The body of the Complaint contains allegations against individuals who are not named as defendants in the caption as required by Rule 10(a). This failure renders Plaintiff's allegations against them nullities. See, e.g., Londeree v. Crutchfield Corp., 68 F.Supp.2d 718 (W.D. Va. Sept. 29, 1999) (granting motion to dismiss for individuals who were not named as defendants in the compliant but who were served). Plaintiff is granted leave to file an amended complaint within 14 days of this Order by properly naming any such individuals in the caption of the Amended Complaint.[2]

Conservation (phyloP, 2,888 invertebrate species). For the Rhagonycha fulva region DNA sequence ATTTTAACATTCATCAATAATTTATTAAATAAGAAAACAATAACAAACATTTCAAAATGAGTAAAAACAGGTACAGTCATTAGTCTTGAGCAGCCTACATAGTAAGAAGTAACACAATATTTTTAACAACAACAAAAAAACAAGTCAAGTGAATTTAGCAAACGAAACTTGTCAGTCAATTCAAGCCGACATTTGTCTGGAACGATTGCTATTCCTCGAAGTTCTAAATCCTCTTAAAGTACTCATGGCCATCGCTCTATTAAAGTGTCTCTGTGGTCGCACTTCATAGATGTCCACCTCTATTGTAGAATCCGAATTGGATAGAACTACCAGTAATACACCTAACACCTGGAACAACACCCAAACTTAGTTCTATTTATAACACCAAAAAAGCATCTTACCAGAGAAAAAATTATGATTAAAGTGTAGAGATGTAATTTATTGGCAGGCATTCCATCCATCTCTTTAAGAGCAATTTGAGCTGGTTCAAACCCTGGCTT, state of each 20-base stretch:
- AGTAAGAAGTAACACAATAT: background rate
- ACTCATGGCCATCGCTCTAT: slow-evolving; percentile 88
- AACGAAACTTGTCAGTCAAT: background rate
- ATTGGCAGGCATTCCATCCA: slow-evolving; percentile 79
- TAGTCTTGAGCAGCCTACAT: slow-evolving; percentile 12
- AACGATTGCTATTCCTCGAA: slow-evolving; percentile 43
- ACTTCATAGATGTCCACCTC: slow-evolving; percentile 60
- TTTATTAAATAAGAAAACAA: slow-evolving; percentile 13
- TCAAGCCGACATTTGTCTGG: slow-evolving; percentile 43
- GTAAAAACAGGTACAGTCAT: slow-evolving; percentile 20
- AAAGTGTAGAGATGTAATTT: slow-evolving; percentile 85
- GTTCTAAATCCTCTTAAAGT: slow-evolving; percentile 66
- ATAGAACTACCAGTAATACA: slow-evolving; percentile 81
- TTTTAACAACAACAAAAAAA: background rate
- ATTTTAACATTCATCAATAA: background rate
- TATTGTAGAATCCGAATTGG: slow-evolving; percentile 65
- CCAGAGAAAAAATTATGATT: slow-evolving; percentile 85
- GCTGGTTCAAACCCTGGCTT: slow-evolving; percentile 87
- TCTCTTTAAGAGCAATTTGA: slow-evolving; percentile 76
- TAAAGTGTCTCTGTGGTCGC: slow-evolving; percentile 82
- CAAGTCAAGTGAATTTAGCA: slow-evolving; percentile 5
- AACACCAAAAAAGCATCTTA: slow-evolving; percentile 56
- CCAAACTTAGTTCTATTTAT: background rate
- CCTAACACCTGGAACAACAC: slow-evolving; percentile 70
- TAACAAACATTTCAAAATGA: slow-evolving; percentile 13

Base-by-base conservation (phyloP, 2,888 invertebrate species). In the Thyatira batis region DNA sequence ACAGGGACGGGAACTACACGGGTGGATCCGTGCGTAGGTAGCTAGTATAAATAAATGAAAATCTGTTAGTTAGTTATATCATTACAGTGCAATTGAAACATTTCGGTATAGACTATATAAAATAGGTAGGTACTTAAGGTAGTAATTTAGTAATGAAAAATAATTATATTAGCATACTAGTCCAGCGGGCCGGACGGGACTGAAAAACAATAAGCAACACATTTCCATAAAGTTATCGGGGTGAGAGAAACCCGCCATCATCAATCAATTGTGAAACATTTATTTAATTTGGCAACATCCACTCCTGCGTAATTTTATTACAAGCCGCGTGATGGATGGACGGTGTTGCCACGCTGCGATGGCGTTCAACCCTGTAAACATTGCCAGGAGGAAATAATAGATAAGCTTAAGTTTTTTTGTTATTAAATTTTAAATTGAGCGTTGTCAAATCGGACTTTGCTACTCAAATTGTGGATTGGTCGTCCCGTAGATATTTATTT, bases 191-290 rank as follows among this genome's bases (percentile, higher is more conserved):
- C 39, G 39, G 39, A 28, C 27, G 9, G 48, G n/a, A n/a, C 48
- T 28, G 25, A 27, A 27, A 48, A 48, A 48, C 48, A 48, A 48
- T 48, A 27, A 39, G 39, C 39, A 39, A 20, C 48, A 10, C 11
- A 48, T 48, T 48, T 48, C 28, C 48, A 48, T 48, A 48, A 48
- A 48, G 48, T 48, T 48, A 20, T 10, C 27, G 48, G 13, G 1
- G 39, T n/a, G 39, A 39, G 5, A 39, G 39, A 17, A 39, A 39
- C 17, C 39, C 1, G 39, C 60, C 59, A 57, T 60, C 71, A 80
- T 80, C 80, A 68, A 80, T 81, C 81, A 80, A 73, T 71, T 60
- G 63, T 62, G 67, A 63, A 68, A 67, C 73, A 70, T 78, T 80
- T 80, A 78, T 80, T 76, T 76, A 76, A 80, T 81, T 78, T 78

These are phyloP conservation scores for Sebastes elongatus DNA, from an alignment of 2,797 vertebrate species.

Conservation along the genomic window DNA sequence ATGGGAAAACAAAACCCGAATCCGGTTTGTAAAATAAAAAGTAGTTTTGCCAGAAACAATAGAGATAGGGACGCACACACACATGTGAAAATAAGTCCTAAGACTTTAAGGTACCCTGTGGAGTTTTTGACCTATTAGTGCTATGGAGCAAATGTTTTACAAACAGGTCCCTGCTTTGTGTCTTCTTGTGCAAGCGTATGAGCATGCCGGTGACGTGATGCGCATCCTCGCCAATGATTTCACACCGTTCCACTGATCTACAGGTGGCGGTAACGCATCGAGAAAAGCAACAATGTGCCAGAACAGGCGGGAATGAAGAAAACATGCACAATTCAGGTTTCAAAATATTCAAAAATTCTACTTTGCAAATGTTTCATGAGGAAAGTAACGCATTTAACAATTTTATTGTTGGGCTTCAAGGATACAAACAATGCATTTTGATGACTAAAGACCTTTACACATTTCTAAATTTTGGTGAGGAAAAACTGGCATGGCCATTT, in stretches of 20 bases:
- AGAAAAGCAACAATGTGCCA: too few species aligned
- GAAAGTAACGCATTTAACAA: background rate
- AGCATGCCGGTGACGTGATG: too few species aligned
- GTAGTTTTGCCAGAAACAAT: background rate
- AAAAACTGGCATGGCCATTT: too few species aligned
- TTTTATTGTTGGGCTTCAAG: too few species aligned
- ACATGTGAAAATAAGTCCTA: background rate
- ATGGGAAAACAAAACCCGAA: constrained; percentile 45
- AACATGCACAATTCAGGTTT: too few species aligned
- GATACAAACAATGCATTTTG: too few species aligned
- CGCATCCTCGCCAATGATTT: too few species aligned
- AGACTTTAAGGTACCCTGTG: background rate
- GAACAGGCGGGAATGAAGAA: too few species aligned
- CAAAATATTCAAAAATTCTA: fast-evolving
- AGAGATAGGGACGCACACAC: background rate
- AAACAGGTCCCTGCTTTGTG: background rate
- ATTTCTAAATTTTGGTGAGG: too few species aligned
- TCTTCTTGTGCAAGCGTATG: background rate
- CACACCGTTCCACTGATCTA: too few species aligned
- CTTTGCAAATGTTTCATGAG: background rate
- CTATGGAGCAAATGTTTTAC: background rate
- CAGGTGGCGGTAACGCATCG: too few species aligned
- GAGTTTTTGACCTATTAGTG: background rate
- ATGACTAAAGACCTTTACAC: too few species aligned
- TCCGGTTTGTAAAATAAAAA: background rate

In order to successfully allege a violation of 42 U.S.C. § 1983, a plaintiff must show that a “person” acting under the color of state law violated his constitutional rights. “The capacity of a governmental body to be sued in the federal courts is governed by the law of the state in which the district court is held.” Avery v. Burke Cnty., 660 F.2d 111, 114 (4th Cir.1981) (citing Fed.R.Civ.P. 17(b)). In North Carolina, in the absence of a statute, “the capacity to be sued exists only in persons in being.” McPherson v. First & Citizens Nat. Bank of Elizabeth City, 81 S.E.2d 386, 397 ( N.C. 1954). Therefore, departments of municipalities are not susceptible to suit without statutory authorization. See Martin v. Mecklenburg Cnty. Park & Recreation Dep't, 2006 WL 3780418 at *2 (W.D. N.C. Dec. 20, 2006) (departments of cities cannot be sued alone). “In North Carolina, there is no statute authorizing suit against a police ...